PayPal Expands Payments Services To Help Ukrainian Citizens Refugees
A source close to Mel B told the that the star knew nothing of the scam and felt 'violated and angry' that someone would go to those lengths and claim it was in the name of charity, as she is known for her charitable ventures.
PayPal's move will allow refugees and Ukrainians to receive funds from friends and family members in the United States and elsewhere, and could also be used to transfer social payments by governments in the future, said Vladyslav Rashkovan, Ukraine's alternative executive director at the International Monetary Fund.
Attorney for the Eastern District of New York said in a statement that Zagala bragged about successful attacks using his programs, "including by malicious actors associated with the government of Iran."
PayPal said it would start making the expanded services available on Thursday, with customers able to send and receive funds from their Ukrainian PayPal Wallet in dollars, Canadian dollars, British pounds and euros.
Iran's mission to the United Nations called the allegations "baseless." U.S.
authorities in February described MuddyWater as a group of Iran-linked cyber operators and said it had targeted a range of government and private-sector organizations across Asia, Africa, Europe and North America.
Phishers also are increasingly exploiting interest in news and other popular topics to trick people into clicking on links. One e-mail purportedly about swine flu asked people to provide their name, address, phone number, and other information as part of a survey on the illness. And users of social networks are becoming popular targets. Twitter users have been directed to fake log-in pages.
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Don't give out personal information requested via e-mail. Legitimate companies and agencies will use regular mail for important communications and never ask customers to confirm log-in or passwords by clicking on links in e-mail.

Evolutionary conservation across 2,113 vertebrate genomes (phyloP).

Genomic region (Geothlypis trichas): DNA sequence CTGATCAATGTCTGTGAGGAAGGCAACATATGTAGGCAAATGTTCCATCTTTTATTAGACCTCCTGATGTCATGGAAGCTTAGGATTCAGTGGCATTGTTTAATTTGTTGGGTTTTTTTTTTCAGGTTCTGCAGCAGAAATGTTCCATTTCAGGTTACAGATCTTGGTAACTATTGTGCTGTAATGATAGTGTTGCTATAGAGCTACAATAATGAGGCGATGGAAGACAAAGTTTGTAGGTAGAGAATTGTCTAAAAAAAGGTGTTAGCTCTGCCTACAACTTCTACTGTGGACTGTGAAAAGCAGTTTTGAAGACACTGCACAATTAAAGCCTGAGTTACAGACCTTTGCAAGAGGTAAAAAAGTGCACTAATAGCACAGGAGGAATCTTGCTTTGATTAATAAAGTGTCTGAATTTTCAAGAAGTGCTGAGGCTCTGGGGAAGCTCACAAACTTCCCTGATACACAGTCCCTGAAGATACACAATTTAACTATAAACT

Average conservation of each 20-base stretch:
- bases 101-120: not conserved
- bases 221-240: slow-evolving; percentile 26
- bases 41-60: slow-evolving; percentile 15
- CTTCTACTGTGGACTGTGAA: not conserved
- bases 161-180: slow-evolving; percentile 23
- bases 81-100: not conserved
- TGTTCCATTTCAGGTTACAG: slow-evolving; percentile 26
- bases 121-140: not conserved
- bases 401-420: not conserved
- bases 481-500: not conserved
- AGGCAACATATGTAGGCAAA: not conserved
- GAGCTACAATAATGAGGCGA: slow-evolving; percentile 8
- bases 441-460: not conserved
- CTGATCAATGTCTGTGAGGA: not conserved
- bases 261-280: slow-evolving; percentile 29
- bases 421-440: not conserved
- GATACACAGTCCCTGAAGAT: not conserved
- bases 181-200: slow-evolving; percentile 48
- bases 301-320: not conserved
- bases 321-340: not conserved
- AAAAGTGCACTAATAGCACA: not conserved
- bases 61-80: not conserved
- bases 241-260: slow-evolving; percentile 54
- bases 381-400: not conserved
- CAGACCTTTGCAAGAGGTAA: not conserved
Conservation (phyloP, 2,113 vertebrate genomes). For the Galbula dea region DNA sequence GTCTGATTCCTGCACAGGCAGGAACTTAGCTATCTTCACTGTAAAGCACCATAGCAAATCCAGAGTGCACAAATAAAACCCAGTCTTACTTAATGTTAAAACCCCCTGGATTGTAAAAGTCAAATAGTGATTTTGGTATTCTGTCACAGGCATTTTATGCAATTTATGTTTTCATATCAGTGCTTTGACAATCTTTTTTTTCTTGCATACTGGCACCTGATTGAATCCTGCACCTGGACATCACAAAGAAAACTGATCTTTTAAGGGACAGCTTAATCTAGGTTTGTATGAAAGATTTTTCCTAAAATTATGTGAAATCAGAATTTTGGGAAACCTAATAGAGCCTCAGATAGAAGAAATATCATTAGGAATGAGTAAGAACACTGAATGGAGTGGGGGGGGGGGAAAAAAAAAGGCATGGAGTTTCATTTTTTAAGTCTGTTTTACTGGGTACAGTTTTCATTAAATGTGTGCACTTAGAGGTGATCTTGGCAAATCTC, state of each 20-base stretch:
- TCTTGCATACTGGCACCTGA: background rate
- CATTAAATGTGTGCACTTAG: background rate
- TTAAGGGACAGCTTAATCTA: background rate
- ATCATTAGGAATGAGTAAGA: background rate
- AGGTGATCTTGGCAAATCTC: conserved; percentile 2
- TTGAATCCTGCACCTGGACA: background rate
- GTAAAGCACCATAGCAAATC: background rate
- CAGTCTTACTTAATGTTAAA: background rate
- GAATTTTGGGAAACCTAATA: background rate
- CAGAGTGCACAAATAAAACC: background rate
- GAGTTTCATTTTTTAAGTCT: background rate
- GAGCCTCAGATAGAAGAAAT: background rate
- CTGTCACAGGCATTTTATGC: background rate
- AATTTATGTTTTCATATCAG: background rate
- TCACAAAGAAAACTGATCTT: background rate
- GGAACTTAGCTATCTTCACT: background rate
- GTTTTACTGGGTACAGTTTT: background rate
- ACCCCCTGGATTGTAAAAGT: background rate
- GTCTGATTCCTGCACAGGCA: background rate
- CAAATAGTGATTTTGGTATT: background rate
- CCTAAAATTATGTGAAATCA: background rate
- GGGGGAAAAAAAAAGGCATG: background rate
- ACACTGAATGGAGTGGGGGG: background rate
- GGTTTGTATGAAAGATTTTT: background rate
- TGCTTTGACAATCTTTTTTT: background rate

You can also set your e-mail preferences to show "full header" to see the full e-mail address and other information. Hitting "reply all" may reveal the true e-mail address. The e-mail address may also be obscured. If you are at all unsure whether the e-mail is legitimate, go to the company's Web site to see the address listed.
E-mails that look like they come from the FDIC include a subject line that says "check your Bank Deposit Insurance Coverage" or "FDIC has officially named your bank a failed bank." The e-mails include a link to a fake FDIC site where visitors are prompted to open forms to fill out. Clicking on the form links downloads the Zeus virus, which is designed to steal bank passwords and other information.
WASHINGTON, March 17 (Reuters) - PayPal Holdings Inc on Thursday expanded its services to allow Ukrainian citizens and refugees to receive payments from overseas, a move a senior Ukrainian official called a huge help as Russian forces continued to attack the country.
Rashkovan said he spoke with some Ukrainians on the street outside his office about the new capability and they immediately opened an account at PayPal.com/ua/home website to send money to their relatives.
PayPal Chief Executive Dan Schulman told Deputy Prime Minister Mykhailo Fedorov in a letter that Ukrainians would also be able to transfer funds from their PayPal accounts to eligible credit and debit cards.
The scammer communicated to victims via the chat window, pretending to be from a bank and asking for additional information. Attackers are also turning to instant messaging to lure people into their traps. In one recent scam a live chat window was launched via the browser.
For instance, PayPal displays a "P" and its name is highlighted in green at the front of the URL. The major browsers have antiphishing measures designed to detect malicious sites. That means website will be seen in the URL address bar instead of just website and usually there will be some other change in the address bar. In addition, PayPal, Amazon, banks, and many other businesses use the SSL (Secure Sockets Layer) protocol which is designed to ensure that customers are visiting the real site. Some phishers also try to hide the real Web address they are sending victims to by using URL shortening services.
Criminals will choose addresses that are similar to the one they are faking. For instance, phishers have used "Alerts@Paypal.co.uk." However, legitimate PayPal messages in the U.S. so an address ending in ".uk" or something other than ".com" could indicate it's a phishing attempt. Most phishing e-mails come from outside the U.S. come from Service@paypal.com" and include a key icon. Check the sender information to see if it looks legitimate.
Don't post your e-mail address on public sites. For instance, instead of firstname.lastname@example.org, use email@example.com. Create an e-mail address that is less likely to get included in spam lists. Try to stay off spam lists.